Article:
I arrived back here in September to prepare for the visit of two of our clergy from our parish church. St. Laurence Church in Frodsham chose MuCAARD as there annual charity for 2017-18 and raised over £4500 which was very heartening. While I was home Fr. Michael asked if it was possible to visit and I jumped at the opportunity for them to see our work. He came for almost 3 weeks last October with David Leslie, a retired vicar. We took them to Bisap projects in Damulog and to see the destruction in Marawi. We visited the new joint office of MuCAARD member teams RIAP and PoM after RIAPs office was destroyed in the fighting. We also gave them a grant to buy a new computer, printer and furniture. There is still very little rebuilding in the centre of the city but on the outskirts people are rebuilding. In reality the area where the RIAP office and staff homes were is still out of bounds and is an exclusion zone banning any new build.
We have also been to visit CoSEED, the MuCAARD member who are piloting the Land/Coconut tree Redemption Programme. It is still small because of the capital needed but is really having an impact on those who have been helped. We have also given them a small grant to encourage the farmers to plant vegetables and root crops to help replace some of the income lost from mortgaging their land to pay for health and education related expenses. We also visited a small Fish Sanctuary they helped establish almost 40 years ago which has grown to cover over 75hectares of sea along the coast of Margos.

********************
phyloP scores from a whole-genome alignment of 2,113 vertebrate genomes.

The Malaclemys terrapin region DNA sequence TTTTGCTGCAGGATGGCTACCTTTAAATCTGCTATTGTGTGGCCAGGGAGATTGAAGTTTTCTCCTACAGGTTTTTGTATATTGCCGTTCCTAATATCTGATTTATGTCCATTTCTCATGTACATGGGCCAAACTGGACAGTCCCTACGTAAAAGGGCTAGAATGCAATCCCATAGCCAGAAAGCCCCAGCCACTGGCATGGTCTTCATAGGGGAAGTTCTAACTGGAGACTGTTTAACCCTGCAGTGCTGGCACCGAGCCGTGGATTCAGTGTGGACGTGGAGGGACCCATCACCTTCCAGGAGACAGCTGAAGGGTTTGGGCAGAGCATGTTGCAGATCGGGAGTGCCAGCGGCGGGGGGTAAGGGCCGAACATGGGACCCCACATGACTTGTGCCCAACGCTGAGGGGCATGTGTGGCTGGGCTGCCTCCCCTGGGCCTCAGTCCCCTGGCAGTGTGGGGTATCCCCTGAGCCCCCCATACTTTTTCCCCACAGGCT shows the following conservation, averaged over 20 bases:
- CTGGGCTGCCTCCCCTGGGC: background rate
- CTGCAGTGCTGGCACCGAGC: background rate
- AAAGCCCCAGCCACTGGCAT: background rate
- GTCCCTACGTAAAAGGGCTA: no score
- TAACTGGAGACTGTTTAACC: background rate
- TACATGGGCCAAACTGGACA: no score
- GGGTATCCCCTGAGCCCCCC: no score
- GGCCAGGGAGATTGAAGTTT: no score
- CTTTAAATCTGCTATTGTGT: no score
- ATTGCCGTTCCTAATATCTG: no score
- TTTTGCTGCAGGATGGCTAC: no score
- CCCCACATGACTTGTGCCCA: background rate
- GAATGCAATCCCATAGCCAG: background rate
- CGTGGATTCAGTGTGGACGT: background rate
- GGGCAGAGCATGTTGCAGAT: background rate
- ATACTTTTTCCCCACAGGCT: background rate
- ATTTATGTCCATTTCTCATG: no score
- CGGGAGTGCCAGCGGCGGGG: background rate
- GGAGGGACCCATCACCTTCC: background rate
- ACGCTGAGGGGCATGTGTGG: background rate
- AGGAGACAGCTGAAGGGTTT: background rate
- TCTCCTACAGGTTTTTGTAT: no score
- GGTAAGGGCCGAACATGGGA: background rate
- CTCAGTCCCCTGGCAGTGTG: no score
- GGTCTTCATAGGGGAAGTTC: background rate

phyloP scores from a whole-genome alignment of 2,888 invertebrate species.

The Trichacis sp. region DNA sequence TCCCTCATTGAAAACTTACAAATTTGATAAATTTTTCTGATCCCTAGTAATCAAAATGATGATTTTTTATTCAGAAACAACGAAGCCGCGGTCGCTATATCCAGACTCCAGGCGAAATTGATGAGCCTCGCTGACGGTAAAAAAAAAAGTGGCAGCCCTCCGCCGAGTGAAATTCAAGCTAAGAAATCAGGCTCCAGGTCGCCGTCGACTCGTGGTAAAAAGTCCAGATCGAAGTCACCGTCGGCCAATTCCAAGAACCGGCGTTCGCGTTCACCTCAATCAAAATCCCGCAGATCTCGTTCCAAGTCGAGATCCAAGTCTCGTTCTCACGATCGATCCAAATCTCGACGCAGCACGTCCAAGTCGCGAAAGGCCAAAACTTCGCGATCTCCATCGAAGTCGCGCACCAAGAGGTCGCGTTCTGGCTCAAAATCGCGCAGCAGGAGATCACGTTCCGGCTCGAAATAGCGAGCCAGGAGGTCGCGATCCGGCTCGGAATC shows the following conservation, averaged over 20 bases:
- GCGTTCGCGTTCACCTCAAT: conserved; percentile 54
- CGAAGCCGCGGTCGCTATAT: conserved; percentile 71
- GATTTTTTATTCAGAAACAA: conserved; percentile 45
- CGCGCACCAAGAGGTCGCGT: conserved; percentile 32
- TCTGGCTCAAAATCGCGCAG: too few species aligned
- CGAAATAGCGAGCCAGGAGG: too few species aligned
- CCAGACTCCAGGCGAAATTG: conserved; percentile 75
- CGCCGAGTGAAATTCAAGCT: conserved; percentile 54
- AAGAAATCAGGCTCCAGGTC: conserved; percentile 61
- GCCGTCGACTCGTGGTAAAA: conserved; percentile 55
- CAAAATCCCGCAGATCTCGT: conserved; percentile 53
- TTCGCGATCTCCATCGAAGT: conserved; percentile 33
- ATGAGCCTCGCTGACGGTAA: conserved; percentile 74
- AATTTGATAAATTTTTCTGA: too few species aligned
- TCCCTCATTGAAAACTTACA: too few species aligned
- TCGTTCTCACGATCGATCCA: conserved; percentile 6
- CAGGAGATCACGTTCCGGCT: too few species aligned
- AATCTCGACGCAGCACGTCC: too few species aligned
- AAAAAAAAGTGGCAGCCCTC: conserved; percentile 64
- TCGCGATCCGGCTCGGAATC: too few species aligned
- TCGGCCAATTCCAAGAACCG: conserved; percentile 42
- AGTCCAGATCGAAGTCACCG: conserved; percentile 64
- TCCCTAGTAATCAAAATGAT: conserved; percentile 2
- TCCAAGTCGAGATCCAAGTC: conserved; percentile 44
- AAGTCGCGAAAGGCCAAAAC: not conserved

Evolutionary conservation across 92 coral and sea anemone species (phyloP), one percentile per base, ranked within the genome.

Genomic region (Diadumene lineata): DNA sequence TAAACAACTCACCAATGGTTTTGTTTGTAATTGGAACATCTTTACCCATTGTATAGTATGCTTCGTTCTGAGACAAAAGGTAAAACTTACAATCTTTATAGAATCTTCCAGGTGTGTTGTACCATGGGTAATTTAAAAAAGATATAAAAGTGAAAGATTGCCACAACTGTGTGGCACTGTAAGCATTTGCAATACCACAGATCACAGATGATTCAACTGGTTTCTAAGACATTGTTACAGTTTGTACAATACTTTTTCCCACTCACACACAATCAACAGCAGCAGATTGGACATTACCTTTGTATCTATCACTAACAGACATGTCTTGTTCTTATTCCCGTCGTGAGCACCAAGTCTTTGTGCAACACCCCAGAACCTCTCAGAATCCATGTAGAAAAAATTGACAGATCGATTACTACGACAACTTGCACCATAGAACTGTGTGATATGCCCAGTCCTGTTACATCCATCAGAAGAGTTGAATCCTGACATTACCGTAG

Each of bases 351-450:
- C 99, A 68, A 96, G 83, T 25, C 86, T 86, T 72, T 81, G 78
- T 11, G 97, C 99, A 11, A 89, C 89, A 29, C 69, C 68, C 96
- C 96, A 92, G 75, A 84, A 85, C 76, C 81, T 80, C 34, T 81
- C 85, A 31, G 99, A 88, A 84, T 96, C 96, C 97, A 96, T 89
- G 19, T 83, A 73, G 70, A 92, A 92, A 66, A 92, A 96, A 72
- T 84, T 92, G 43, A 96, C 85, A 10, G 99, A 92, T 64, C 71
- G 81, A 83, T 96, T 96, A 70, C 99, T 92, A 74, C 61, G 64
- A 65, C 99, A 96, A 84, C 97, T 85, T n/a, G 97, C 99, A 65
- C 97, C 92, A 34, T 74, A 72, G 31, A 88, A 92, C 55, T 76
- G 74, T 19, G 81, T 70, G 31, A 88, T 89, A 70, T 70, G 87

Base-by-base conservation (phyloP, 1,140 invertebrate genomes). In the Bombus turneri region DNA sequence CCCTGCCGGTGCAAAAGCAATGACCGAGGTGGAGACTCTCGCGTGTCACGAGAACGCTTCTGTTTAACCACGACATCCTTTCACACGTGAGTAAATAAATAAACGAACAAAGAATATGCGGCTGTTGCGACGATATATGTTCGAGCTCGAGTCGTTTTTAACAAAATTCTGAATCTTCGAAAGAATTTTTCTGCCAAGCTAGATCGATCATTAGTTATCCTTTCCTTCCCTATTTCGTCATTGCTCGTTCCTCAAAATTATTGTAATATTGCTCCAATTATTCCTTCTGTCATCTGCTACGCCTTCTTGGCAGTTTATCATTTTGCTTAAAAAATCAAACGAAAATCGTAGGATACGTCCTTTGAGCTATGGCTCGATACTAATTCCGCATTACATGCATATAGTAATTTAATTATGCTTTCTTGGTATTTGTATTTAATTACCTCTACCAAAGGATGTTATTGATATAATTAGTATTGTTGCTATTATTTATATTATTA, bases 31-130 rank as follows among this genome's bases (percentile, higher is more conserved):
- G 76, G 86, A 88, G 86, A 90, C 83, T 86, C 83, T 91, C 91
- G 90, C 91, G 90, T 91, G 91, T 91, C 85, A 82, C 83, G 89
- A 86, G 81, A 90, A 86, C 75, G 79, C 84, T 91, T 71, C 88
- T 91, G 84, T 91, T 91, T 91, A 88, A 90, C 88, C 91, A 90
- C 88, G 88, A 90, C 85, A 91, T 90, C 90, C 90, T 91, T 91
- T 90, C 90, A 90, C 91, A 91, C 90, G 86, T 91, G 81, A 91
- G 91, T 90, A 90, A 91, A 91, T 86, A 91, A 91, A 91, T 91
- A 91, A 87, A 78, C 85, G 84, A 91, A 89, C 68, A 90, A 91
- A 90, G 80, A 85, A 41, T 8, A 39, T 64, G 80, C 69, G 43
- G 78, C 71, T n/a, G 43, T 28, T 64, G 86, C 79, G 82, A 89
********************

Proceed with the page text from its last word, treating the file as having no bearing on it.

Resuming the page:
The PiLPuG /GRACE (Grassroots Response Against Catastrophic Expenditure) health programme which BISAP have been piloting is going from strength to strength. In the past month Romy has been speaking 2x a week on a new local radio station explaining, amongst other things, the GRACE programme. As a result BISAP have had more than 6 new enquiries asking for meetings to help them organise and set up a local self-help insurance group to pay for transport to hospital and food for 2 family members to stay with them. GRACE has also been endorsed by the provincial government as a the ‘missing’ link in Social Development Network (SDN) of the local health board and their understanding as to why the very poor do not go to the doctor or hospital until it’s almost ‘too late’ – hint – they don’t have any money for transport! This means that other towns in Bukidnon are showing interest in the programme.